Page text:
Sam Bankman-Fried, the founder of failed crypto exchange FTX, was arrested in the Bahamas on Monday after U.S. prosecutors filed criminal charges against him, according to a Bahamian government statement.
The Southern District of New York, which is investigating Bankman Fried and the collapse of FTX and its sister trading company Alameda, confirmed his arrest on Twitter.
“Earlier tonight, Bahamian authorities arrested Samuel Bankman-Fried at the request of the U.S. government, based on a sealed indictment filed by SDNY,” wrote U.S. Attorney Damian Williams. “We expect to unseal the indictment in the morning and we will have more to say then.”
A representative of Bankman-Fried’s legal team did not immediately respond to CNN’s request for comment.
It’s unclear what charges await Bankman-Friedthe 30-year-old crypto celeb who became an overnight pariah last month as his business suffered a liquidity crunch and filed for bankruptcyleaving at least one million depositors unable to access their funds.
Bankman-Fried has since sought to portray itself as a somewhat unhappy general manager who came out on his skis, while denying accusations that he defrauded FTX customers.
“I did not knowingly commit fraud,” he told the BBC over the weekend. “I didn’t want any of this to happen. I was certainly not as competent as I thought.
Bankman-Fried was scheduled to appear virtually Tuesday before the U.S. House Financial Services Committee, which is demanding answers about how the company collapsed, ricocheting off the entire digital asset ecosystem. Several crypto companies have halted operations, freezing client accounts and in some cases declaring themselves bankrupt due to their exposure to FTX.
Also set to testify on Tuesday is new FTX CEO John J. Ray III, who took over from Bankman-Fried on Nov. 11 and is responsible for guiding him through the bankruptcy filing process.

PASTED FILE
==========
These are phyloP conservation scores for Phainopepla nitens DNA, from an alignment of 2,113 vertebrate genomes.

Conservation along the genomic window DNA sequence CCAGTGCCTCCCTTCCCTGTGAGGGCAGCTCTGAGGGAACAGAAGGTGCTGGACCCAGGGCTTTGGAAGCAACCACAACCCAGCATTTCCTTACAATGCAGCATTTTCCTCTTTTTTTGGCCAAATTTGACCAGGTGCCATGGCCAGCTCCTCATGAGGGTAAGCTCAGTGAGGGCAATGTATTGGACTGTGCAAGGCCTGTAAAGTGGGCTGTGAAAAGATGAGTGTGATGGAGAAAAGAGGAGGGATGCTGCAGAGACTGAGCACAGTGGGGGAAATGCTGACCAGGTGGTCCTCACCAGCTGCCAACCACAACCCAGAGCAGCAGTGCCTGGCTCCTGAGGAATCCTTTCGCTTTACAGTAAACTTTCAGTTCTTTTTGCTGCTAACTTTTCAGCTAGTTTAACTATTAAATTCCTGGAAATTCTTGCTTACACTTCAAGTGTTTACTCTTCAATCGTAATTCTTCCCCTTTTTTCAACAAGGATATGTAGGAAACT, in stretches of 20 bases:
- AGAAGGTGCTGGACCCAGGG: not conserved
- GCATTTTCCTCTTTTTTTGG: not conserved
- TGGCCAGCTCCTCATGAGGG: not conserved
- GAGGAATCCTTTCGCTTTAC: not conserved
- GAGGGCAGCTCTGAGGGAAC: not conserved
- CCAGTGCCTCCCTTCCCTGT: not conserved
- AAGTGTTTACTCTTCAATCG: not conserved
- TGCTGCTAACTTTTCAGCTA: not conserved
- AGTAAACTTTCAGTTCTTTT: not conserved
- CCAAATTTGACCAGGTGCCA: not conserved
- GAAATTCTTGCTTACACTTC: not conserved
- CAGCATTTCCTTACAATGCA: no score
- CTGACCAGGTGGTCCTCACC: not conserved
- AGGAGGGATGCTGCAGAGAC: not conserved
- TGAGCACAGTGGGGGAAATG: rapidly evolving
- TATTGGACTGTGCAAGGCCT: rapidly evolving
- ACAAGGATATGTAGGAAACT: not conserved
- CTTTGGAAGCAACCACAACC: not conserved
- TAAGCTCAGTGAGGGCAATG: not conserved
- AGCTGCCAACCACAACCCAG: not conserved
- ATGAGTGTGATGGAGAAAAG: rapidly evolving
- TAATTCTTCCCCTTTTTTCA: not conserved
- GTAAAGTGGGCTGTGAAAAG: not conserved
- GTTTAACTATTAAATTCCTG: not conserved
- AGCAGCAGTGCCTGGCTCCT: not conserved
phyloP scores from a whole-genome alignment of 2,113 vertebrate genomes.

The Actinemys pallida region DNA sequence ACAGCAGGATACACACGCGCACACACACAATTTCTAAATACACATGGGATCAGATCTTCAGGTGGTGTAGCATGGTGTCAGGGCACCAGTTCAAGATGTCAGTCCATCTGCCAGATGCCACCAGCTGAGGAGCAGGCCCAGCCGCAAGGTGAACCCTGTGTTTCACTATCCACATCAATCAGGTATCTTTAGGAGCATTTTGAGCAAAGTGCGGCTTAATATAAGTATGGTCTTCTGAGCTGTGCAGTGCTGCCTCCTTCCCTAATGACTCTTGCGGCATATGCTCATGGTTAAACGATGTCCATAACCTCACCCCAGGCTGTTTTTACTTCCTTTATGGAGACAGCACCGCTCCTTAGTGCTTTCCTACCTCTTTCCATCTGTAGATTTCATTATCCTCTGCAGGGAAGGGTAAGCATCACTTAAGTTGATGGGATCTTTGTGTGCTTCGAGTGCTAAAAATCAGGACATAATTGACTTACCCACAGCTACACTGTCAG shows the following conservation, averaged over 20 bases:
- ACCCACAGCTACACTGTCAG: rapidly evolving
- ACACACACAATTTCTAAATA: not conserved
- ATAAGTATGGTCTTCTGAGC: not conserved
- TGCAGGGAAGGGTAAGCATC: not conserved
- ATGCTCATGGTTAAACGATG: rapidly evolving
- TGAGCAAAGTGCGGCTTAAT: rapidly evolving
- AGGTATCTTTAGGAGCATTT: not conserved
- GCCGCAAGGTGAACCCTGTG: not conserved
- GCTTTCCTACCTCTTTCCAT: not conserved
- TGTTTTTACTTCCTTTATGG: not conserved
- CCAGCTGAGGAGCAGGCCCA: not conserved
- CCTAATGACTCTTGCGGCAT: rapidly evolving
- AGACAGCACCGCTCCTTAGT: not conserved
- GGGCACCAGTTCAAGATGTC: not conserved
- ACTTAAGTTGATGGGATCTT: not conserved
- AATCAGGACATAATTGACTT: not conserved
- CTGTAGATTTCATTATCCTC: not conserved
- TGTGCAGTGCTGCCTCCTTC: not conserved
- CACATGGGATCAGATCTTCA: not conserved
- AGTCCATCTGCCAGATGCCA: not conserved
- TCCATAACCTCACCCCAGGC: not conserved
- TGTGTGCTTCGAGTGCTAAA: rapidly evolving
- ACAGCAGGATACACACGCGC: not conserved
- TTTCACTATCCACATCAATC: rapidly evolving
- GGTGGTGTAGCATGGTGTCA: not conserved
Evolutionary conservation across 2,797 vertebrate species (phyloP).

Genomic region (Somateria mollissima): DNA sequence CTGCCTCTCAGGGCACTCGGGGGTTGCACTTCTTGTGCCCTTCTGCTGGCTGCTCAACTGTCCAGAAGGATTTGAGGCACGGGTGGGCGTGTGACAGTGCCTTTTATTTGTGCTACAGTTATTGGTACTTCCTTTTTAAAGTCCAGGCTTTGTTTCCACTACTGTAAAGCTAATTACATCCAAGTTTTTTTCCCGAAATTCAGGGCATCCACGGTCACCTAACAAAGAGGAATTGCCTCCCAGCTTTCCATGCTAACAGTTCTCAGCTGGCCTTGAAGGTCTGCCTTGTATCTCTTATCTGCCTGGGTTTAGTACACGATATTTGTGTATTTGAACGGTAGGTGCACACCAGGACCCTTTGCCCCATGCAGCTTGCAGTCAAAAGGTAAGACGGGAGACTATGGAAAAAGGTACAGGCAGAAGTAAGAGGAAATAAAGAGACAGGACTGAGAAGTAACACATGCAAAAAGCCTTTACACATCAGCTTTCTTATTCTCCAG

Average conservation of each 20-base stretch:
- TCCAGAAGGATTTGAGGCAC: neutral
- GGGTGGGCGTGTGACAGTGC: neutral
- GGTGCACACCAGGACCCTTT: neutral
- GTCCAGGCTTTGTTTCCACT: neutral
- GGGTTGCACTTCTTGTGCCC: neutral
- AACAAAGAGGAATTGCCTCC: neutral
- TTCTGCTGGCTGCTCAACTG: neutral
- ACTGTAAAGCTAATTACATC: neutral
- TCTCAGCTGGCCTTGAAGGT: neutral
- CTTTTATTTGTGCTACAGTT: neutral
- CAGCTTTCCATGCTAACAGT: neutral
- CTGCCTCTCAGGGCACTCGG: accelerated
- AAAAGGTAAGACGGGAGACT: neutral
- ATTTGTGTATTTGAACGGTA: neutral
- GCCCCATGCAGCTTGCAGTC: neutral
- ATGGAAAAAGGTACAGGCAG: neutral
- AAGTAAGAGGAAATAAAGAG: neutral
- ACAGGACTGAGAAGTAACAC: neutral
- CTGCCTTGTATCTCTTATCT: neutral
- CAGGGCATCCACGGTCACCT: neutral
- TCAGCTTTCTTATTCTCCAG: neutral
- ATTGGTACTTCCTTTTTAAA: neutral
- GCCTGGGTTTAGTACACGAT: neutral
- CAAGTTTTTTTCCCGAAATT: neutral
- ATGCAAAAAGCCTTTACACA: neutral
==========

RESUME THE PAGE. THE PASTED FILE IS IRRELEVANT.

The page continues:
Ray has so far painted a picture of a crypto empire with virtually no corporate oversight and a shocking lack of financial and other record keeping.
“The scope of the ongoing investigation is enormous,” Ray said in prepared remarks released Monday ahead of his testimony.
Although the investigation is not complete, Ray said, the collapse of FTX appears to stem from the concentration of power “in the hands of a very small group of grossly inexperienced and unsophisticated individuals” who have virtually no implemented no corporate controls.
Ray also states that “FTX.com client assets were mixed with assets from the Alameda trading platform.” This is a key issue for investigators, as FTX and Alameda were, on paper, separate entities.
Bankman-Fried denied knowingly mixing funds and sought to distance himself from the day-to-day management of Alameda, which implemented a number of high-risk business strategies such as arbitrage and “yield farming.” i.e. investing in digital tokens that pay interest-like rewards, according to Wall Street Journal report.
He admitted to mismanaging FTX and not paying enough attention to risk.
“Look, I screwed up,” he said at the New York Times’ DealBook Summit late last month. “I was CEO of FTX…I had a responsibility.”
Bankman-Fried also acknowledged the lack of corporate controls and risk management within the companies he oversaw.
“There was no one who was primarily in charge of client position risk on FTX,” Bankman-Fried told DealBook. “And that seems quite embarrassing in retrospect.”
One of the key questions about FTX’s collapse stems from a Reuters report last month, which says Bankman-Fried built a “backdoor” into FTX’s accounting system, allowing it to modify the company’s financial records without triggering accounting red flags. The report says that Bankman-Fried used this “backdoor” to transfer $10 billion in funds from FTX clients to Alameda, the hedge fund, and is now missing at least $1 billion.
Bankman-Fried denied knowledge of any such backdoor. “I don’t even know how to code” he said cryptocurrency vlogger Tiffany Fong in an interview last month.